The downside to this path, however, is that there are very few ways to refine or improve the pace towards your intended goal. Apart from making riskier investments or gutting lifestyle expenses, there isn’t much wiggle room to grow your bank account in the short term.

Or is there?

What if there was another way? A way that could allow you to achieve the same benefits, in a shorter period of time, with greater job satisfaction?

The Rewards and Risks Of Entrepreneurship

Just out of college, and having completed a masters degree in accounting, I took the path into management consulting.  My first job at Accenture was great for me — I saw tons of different businesses, learned to apply my technical knowledge in a practical setting, and even got to travel the world.

After a few years, I got an offer to be a Product Manager at Google and left Accenture to take that opportunity.  Google was everything you imagine it to be —- the brilliant colleagues, the cutting-edge technology, and yes, the delicious (free) meals.  It was an inspiring and wonderful place to work. And at the rate I was earning, I’d be more than able to save up for a fantastic retirement.  But I still wondered — if I’ve been able to succeed in some of the most competitive environments in the world, how would I perform in a true meritocracy  — the wild west of entrepreneurship?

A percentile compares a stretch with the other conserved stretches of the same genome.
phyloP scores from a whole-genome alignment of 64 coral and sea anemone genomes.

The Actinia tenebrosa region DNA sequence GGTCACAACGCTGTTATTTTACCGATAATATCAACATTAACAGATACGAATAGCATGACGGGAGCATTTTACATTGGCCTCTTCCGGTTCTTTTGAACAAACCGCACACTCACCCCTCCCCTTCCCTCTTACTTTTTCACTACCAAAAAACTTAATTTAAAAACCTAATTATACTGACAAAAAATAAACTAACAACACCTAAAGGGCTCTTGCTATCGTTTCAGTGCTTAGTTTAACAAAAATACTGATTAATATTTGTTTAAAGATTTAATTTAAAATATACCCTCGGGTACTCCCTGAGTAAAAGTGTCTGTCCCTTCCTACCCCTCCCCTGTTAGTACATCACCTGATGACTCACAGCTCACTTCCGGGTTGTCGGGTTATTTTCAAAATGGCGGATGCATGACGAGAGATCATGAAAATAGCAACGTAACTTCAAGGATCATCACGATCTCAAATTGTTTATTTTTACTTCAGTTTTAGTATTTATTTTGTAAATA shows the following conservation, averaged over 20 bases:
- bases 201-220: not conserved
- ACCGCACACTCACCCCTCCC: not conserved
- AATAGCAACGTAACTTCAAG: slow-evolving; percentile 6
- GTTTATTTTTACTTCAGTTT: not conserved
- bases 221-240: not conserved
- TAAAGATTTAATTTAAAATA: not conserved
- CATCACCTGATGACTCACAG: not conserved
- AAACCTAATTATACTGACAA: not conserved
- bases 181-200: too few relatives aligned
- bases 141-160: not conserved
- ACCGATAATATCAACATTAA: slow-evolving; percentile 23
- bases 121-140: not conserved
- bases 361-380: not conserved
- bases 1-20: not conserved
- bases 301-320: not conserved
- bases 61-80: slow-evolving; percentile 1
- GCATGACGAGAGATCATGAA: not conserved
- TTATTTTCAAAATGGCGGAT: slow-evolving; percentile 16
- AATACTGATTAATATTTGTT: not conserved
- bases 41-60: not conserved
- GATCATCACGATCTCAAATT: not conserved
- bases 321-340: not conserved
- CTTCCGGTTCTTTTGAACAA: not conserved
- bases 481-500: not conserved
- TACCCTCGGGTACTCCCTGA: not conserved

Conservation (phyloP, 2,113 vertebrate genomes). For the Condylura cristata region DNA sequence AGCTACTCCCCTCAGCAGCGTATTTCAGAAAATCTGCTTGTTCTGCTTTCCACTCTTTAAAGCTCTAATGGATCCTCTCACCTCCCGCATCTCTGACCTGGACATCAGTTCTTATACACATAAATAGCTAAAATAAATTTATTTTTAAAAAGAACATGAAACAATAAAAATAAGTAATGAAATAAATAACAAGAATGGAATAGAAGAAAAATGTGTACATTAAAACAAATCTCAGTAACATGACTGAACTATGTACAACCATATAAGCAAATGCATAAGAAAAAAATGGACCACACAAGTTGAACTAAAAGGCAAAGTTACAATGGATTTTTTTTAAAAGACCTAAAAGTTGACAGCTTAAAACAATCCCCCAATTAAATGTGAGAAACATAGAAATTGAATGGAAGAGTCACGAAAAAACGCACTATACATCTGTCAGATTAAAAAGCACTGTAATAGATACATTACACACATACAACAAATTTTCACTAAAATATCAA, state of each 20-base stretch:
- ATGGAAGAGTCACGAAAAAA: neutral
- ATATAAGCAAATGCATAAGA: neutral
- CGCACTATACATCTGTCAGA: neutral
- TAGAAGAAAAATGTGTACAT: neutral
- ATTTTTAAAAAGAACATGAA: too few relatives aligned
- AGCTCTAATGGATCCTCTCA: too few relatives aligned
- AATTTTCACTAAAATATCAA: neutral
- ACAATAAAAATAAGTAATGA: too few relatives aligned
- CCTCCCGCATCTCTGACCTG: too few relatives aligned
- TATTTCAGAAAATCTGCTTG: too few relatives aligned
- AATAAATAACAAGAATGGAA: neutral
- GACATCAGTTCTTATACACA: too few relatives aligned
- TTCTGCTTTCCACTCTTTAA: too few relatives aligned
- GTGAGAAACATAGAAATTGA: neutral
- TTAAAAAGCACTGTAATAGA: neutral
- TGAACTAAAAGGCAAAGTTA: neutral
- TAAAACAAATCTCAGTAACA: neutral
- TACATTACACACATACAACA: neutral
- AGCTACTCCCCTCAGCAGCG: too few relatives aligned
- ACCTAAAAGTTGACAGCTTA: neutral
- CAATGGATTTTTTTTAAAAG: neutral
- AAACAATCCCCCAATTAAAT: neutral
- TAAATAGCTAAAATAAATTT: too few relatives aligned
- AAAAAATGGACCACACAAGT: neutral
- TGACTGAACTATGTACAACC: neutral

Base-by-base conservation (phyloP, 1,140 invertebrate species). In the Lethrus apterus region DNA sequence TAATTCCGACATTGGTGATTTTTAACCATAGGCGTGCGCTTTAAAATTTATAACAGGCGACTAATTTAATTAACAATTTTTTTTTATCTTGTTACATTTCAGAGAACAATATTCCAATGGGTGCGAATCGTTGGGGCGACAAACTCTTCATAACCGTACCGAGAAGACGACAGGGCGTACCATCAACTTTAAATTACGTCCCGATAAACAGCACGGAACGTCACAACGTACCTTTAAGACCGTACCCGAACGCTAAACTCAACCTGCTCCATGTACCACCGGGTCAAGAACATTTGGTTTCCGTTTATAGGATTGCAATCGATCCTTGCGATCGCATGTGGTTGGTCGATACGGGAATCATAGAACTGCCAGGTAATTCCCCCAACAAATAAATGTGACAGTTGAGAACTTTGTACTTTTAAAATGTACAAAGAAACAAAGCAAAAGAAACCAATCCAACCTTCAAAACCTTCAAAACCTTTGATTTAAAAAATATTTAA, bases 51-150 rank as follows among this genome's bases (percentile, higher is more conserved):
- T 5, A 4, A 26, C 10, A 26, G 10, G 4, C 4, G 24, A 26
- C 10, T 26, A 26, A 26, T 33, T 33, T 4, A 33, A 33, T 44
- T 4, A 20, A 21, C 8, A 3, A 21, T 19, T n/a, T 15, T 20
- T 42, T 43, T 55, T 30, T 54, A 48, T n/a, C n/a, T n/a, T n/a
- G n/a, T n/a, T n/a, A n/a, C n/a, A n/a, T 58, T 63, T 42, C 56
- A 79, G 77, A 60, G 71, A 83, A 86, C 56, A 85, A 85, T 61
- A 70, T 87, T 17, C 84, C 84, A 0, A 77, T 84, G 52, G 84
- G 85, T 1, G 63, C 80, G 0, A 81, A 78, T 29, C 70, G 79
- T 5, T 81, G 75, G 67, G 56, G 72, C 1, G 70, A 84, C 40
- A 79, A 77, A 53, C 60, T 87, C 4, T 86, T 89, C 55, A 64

I ended up in wrapping up my time at Google after a few years to attend business school, with those thoughts never leaving the back of my mind.  The other thing I knew was that while there was no question I could make a great living climbing the corporate ladder, unusual financial success would most likely come from starting something.